This post was originally published on Public Law for Everyone and is re-posted with permission.
About the author
Mark Elliott is Professor of Public Law at the University of Cambridge.
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denis579, hello, David Davis’s evidence as I have already stated was absolutely clear: the priority, at least in terms of effort and activity is to conclude a new relationship, including trade, within the Brexit timescale. I have already said I think this is both wrong strategically and very dangerous. However, the Select Committees seemed quite content with the level of parliamentary consultation offered by David Davis. The bottom line is that, whereas you say, “there is every prospect of the main thrust of our future within the European continent being set (perhaps irrevocably) during this first stage” I would say that, based on Davis’s evidence, that is precisely the Government’s intention. Indeed he stated quite clearly the government intends two concurrent formal agreements/treaties: one on arrangements for withdrawal, one on the new relationship.
I think there is a high probability that the only type of new relationship the EU is likely to agree within two years is a form of associate membership not so very different from full membership and that its terms are unlikely to be in UK’s best interests. The only other feasible negotiating stance for a new relationship in that timescale is a take-it or leave it free trade as now including financial services, hold the free movement deal; or, if the EU doesn’t like that, WTO rules. A bluff is also possible that UK starts negotiating a complex omnibus deal as David Davis indicated and continues until the last minute and then says, OK enough, WTO rules and that’s it. What Mrs May intends I haven’t the foggiest and as far as I can tell, neither has anybody else.
The only thing I am sure of is that a quick exit keeping strictly to Article 50 (ie WTO rules and no complex relationship) would give everyone certainty earlier than any other approach (within months), allow everyone to cool down, enable both the UK and the EU to reform independently and therefore more truly to their future paths. Obviously other things need to be agreed beyond arrangements for withdrawal, eg., defence and security co-operation, but UK has been doing this for years with many countries and it should not be a big deal – except that in all these areas UK now has to re-learn first to be self-governing once more, and above all the Government itself and its advisers need to get used to being solely responsible for government instead of sharing government with the EU. The mentality must change.
The things that need to be agreed in place of EU membership aren’t all the preserve of the EU. Visa and residence rights for example, although there are EU wide rules would be a matter primarily for UK once outside the EU to agree with individual states. Similarly, access to UK waters. The framework of these relationships may consist of discussions leading to MoU’s, protocols or other forms of agreement including treaties. Some are more urgent than others. UK needs flexibility – as well as a breathing space to address each in turn. Trying to achieve all this while still a member of the EU seems quite wrong headed to me and shows a lack of leadership in Mrs May and her government. She is managing and administering but not leading.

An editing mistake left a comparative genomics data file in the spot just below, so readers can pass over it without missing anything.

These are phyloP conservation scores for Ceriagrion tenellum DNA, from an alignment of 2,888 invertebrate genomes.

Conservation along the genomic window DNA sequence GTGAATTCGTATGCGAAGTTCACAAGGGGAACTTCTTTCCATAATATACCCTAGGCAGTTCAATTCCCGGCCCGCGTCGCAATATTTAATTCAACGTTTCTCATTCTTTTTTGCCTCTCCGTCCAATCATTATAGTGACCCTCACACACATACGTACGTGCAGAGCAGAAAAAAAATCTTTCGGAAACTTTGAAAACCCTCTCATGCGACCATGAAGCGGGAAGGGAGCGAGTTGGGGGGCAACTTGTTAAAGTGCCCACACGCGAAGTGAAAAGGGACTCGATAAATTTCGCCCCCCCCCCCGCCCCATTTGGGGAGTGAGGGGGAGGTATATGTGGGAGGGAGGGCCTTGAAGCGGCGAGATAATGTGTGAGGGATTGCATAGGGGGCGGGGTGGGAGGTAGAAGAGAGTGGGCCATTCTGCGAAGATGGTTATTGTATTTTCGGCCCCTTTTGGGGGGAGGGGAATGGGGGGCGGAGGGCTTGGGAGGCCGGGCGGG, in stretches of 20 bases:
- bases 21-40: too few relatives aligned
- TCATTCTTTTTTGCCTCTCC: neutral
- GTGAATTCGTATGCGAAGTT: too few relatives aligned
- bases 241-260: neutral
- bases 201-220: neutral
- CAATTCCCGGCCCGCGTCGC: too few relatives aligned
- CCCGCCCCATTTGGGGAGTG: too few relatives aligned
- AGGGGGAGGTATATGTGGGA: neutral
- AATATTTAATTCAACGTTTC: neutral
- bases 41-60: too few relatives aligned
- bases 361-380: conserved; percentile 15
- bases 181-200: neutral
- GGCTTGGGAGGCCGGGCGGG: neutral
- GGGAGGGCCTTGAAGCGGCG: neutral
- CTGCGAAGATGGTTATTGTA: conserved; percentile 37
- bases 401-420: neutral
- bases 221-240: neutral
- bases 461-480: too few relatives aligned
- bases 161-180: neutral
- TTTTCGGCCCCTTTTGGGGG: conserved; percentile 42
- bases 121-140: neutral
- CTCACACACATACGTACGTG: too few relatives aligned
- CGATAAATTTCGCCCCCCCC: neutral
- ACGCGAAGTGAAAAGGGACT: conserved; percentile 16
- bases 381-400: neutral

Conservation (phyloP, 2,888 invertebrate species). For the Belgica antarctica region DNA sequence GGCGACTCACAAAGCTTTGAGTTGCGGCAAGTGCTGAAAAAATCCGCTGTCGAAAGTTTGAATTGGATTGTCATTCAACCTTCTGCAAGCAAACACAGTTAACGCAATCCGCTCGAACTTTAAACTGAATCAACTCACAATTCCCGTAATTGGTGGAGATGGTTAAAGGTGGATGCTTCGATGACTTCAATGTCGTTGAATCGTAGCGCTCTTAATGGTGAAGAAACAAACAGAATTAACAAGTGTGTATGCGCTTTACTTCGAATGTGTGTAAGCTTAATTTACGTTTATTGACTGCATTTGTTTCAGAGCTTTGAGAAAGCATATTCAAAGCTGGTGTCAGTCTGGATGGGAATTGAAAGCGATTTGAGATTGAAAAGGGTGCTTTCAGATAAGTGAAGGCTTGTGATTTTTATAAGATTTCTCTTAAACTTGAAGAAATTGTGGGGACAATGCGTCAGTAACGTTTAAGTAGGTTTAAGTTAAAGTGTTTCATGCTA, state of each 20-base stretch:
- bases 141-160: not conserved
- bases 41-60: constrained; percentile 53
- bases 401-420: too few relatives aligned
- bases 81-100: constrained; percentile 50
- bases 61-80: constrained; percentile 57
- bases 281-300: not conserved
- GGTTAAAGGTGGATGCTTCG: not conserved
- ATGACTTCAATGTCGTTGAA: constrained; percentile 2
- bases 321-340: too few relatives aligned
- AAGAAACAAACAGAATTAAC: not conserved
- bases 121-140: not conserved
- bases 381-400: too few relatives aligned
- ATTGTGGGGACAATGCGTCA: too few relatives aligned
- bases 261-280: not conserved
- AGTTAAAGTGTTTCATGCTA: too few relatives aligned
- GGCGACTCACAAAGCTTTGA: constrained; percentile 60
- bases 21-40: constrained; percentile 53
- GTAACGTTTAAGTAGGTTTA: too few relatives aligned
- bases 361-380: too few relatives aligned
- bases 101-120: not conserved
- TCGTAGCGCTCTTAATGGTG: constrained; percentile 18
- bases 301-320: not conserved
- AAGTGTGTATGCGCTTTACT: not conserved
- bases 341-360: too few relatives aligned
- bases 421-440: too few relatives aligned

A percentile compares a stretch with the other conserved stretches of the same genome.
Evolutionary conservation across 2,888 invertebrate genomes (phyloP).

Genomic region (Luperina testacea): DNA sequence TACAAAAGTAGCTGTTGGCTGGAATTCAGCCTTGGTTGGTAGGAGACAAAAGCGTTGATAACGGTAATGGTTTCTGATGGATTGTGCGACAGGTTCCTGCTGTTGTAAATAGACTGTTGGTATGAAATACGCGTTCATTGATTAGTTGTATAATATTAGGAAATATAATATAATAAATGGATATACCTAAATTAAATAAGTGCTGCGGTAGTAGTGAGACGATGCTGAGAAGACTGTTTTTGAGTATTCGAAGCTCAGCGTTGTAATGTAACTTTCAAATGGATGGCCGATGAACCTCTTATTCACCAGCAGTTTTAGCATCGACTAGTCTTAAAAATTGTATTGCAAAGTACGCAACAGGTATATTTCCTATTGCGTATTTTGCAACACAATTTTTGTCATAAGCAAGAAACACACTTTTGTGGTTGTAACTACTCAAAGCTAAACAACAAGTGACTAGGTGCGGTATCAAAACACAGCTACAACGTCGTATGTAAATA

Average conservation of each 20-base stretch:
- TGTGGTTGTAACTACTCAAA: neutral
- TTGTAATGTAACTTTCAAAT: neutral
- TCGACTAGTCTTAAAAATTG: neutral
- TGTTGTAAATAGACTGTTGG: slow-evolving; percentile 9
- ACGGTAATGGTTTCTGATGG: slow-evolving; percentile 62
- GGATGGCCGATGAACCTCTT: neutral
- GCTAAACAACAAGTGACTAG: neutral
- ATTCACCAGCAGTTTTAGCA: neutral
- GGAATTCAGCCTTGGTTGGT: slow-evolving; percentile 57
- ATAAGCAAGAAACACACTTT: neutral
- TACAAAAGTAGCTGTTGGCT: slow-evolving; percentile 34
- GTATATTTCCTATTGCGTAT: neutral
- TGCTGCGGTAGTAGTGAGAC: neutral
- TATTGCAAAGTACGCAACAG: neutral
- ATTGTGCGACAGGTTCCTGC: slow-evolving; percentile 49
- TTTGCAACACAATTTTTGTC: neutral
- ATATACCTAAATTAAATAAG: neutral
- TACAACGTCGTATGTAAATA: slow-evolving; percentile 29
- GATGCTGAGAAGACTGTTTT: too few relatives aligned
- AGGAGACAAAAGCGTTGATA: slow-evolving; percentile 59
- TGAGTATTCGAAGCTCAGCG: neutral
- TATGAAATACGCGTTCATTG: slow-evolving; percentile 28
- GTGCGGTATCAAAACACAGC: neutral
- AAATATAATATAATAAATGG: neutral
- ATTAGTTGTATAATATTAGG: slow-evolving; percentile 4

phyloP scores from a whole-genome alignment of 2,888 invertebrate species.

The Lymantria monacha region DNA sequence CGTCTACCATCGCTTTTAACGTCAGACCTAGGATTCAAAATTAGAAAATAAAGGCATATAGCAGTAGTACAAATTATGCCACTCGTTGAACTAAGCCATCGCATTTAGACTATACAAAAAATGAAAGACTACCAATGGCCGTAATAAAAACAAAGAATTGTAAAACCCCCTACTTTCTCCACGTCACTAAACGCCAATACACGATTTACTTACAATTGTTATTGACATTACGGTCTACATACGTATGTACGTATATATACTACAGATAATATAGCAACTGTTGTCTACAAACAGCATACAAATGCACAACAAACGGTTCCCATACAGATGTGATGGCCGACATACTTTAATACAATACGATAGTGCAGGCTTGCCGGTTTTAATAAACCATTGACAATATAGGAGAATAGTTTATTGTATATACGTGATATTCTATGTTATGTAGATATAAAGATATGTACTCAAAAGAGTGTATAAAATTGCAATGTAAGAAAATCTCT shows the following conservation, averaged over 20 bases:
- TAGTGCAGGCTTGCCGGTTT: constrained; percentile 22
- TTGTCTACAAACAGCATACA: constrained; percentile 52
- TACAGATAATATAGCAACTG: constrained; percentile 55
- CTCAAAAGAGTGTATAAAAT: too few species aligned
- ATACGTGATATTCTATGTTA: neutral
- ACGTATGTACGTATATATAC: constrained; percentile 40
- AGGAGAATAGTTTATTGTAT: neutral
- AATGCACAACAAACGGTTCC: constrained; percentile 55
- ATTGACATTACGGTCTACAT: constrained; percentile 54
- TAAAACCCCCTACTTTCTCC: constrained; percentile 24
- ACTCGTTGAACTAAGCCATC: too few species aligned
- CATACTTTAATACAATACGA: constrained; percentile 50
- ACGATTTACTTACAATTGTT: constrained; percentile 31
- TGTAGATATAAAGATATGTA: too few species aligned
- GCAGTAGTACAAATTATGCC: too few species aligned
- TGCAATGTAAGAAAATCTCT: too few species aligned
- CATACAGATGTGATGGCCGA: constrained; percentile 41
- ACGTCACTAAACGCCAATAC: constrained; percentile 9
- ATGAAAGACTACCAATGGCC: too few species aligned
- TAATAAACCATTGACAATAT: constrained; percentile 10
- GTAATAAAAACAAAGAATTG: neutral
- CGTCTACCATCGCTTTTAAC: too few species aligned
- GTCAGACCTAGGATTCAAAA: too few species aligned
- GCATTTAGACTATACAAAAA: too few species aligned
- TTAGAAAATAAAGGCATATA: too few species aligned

However, all this is politics and tactics. It is not constitutional issues. What frustrates and angers me about this Constitution Unit forum is that the real constitutional issues – the precedents, the law and so on, hardly features at all. So what are the precedents concerning consultation with parliament during treaty negotiations. There must be useful precedents. Is the Dublin Agreement one such? The Sangatte Protocol? How are UK forces formally committed to EU controlled operations? How should EU Directives and regulations be scrutinised now that UK is leaving the EU? These are constitutional issues. There seems to be a situation now where neither government nor parliament enjoys the confidence of the people – of any party. So what does constitutional precedent tells us should be done in these circumstances of at least two upcoming major treaties. That is what I would like to hear, not the politics and not the referendum debate revisited.
Just seen a snippet of that speech. The obvious irony is that the government’s supposedly dictatorial approach is intended to restore sovereign parliamentary democracy to Britain, whilst those opposing the government’s approach in the name of the sovereignty of parliament want sovereignty to remain with the EU. You couldn’t make it up.
@Peter D. Gardner
Your point is well made that the exit deal and the future arrangements for trade between the UK and the EU are two different things and the latter will need work for several years after the formal exit takes place. Presumably the framework of a future relationship referred to in Article 50 can – indeed must -include an interim modus operandi pending a more permanent arrangement. However I think (and it is clear from yesterday’s debate that many MPs including “leavers” as well as “remainers” think) that there is every prospect of the main thrust of our future within the European continent being set (perhaps irrevocably) during this first stage. No-one is suggesting that parliament or indeed even committee/s of parliament should carry out the negotiation itself but it seems perverse not to have one or more votes to test the degree of support within this sovereign entity for the broad approach.